You may recall that Nike faced a backlash in China earlier this year after a new round of sanctions created tension with several western brands. In Nike’s case, they were caught up in an online campaign started by the Communist Youth League aimed at both Nike and the Swedish clothing brand H&M.
Both companies had said in separate statements that they were “concerned” about reports that Uighurs were being forced to pick cotton in Xinjiang, and that they did not source products from the region.
But the latest furore appears to have been sparked by a recent social media post by the Communist Youth League, a Chinese Communist Party group.
“Spreading rumours to boycott Xinjiang cotton, while also wanting to make money in China? Wishful thinking!” it said on microblogging platform Weibo on Wednesday morning, as it shared screenshots of H&M’s statement.
The backlash had a clear impact on Nike’s sales in China. Bloomberg reported last month that sales were up significantly for Nike’s Chinese rivals:
Chinese consumer support in response to the alleged human-rights issues in Xinjiang region has boosted at least one local sneaker maker by some 250% since the controversy escalated in late March. A Bloomberg gauge of Hong Kong-listed apparel and retail stocks touched the highest level since 2015. And while Nike shares popped after earnings last month, they are only up 20% since end-March…
“There is definitely some bitter aftertaste among Chinese consumers since the Xinjiang cotton boycott,” said Catherine Lim, a senior analyst with Bloomberg Intelligence. The issue has helped raise the profile of homegrown brands like Anta and Li Ning, she added.
With all that in mind, it’s not surprising that Nike is doing their best to be as non-confrontational as possible with China at this moment. Here’s CEO John Donahoe on CNBC doing his best to say absolutely nothing when asked about China’s human rights record in Xinjiang and crackdown on Hong Kong.
I asked Nike’s CEO why not speak out more on China’s human rights abuses when it is so out front on societal issues here in the U.S.? https://t.co/ZJU4Udi4aE
— Sara Eisen (@SaraEisen) August 5, 2021
Look, I get that Nike is one declarative statement away from financial disaster so the CEO is tip-toeing through this the best he can. But of course Nike isn’t just any company. They are the company whose brand is heavily involved in social justice campaigns here in the US. Here’s their Twitter bio as it looks today:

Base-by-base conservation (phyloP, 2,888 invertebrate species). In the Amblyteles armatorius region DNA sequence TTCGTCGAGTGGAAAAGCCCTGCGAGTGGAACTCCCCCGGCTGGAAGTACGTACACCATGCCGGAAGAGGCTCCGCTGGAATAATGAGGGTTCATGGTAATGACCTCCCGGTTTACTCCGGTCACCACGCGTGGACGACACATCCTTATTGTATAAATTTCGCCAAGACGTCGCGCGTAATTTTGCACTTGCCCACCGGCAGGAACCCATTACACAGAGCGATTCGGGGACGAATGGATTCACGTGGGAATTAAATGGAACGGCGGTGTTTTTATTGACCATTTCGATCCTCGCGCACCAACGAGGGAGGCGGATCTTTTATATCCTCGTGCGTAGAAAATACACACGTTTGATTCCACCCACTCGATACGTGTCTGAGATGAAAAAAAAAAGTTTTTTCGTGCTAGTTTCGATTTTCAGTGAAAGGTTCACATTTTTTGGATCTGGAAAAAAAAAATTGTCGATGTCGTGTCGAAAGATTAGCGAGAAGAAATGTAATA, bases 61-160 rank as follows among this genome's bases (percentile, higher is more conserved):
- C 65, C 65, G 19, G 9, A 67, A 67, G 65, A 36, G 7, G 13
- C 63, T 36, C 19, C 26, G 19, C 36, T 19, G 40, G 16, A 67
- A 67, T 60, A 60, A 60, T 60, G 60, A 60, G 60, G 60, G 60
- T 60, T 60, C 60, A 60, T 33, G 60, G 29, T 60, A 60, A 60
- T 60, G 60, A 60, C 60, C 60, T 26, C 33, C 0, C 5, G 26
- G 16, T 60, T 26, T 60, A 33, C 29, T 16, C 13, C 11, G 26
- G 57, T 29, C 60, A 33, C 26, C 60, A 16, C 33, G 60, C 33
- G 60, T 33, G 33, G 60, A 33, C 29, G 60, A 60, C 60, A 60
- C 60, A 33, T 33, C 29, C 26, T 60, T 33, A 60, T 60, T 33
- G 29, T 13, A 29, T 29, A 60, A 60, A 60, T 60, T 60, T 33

Social justice issues are really front and center at Nike. Here was their response to the shooting of Jacob Blake:
— Nike (@Nike) August 27, 2020
No doubt if CEO Donahoe had been asked about BLM or attacks on Asian people or any number of other hot button issues here in the US, he would have had a lot to say about corporate responsibility and leading by example. But when he’s asked about human rights in China all we get is a mish-mash of anodyne statements about their long history and continued investment. You definitely don’t see any messages like the one above about freedom in Hong Kong or reeducatin camps in Xinjiang.
Maybe Nike could take some inspiration from one of their own promo spots. “You don’t need to be a star to have a voice” the clip below says. The point this was making last October is that you just need to get out and vote to have a voice. Of course that’s something that no one in China can do. It’s odd that Nike hasn’t used its voice to say something about that. The hashtag on this clip was #YouCantStopOurVoice but the truth is, you can stop Nike’s voice. All it took was a little push from the Communist Youth League.
You don't need to be a star to have a voice. #YouCantStopOurVoice
— Nike (@Nike) October 23, 2020